Surely the South Dakota Board of Regents will spend some time at this week's meeting in Aberdeen discussing the suddenly prominent and politically potent Darley v. SDIBI litigation. But that discussion would be tucked away in the executive sessions on this week's agenda.
Not tucked away are the numerous information items the Regents will discuss, including...
1. The FY2014 Distance Education Report! Did you know that 22,533 students took 162,812 credit hours through distance courses during the last school year? SDSU and USD each claim about a third of those students; 8.1% of those distance learners were enrolled at DSU. SDSU and USD together also offer about two thirds of all distance-learning course sections, while BHSU offers almost as many as DSU, around 14%.
2. Earnings of Liberal Arts Majors! Yes, we're poor. Always will be. And won't care, because we are saving the world for wisdom and beauty.
3. Graduate Production in SDWINS Targeted Fields! The Regents tout their ability to respond to the market by cranking out the degrees that Governor Daugaard says the market wants.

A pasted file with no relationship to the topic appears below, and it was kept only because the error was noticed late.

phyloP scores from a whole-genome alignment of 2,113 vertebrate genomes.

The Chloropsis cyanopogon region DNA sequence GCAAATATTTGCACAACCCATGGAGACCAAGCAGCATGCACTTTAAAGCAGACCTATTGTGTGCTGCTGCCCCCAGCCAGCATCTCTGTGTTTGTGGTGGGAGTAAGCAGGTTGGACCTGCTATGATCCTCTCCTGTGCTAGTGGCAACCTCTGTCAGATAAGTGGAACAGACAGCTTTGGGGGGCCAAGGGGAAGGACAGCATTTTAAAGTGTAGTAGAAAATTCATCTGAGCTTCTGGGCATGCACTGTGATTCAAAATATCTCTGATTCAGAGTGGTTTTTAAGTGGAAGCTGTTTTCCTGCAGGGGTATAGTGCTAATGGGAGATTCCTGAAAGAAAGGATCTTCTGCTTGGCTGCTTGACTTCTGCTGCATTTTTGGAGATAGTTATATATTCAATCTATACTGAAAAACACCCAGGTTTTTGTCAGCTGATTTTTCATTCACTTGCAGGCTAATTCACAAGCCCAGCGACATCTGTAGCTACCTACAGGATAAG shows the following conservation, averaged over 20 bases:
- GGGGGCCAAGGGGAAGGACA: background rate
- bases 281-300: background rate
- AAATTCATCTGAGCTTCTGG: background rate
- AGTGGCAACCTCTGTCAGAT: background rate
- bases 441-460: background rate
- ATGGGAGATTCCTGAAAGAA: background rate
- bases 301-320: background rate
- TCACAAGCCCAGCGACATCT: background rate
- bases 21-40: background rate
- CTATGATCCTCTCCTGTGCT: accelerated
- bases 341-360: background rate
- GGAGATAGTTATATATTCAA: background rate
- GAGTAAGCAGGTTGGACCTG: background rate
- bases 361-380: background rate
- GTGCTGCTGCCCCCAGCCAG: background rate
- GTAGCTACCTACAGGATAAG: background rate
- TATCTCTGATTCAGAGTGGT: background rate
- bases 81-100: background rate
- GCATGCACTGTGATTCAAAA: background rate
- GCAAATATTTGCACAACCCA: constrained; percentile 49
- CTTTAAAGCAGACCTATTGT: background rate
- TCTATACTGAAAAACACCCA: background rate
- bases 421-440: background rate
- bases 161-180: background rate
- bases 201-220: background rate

Notice that of the six categories identified as high-need areas for economic development, the Regents have seen increased interest in all but one: teaching. The number of Regental graduates in education has evidently dropped 14% under the Daugaard regime.
4. The SDBOR Strategic Plan! Expect discussion to revolve around just one goal out of the 20 for 2020 listed: by 2020, the Regents want to see the state's share of higher education funding rise from the current 37% to 50%. That's a pretty heavy lift; all you Republican appointees had better go home and help elect more Democrats!
Surely the Regents will want to focus their energies on those pressing educational issues and more and not be distracting by all the blame GOP Senate candidate Mike Rounds is trying to heap on them for the EB-5 mess. Perhaps the Regents should simply release all those yummy documents they have about EB-5 and let us sort through the evidence while they focus on running the universities.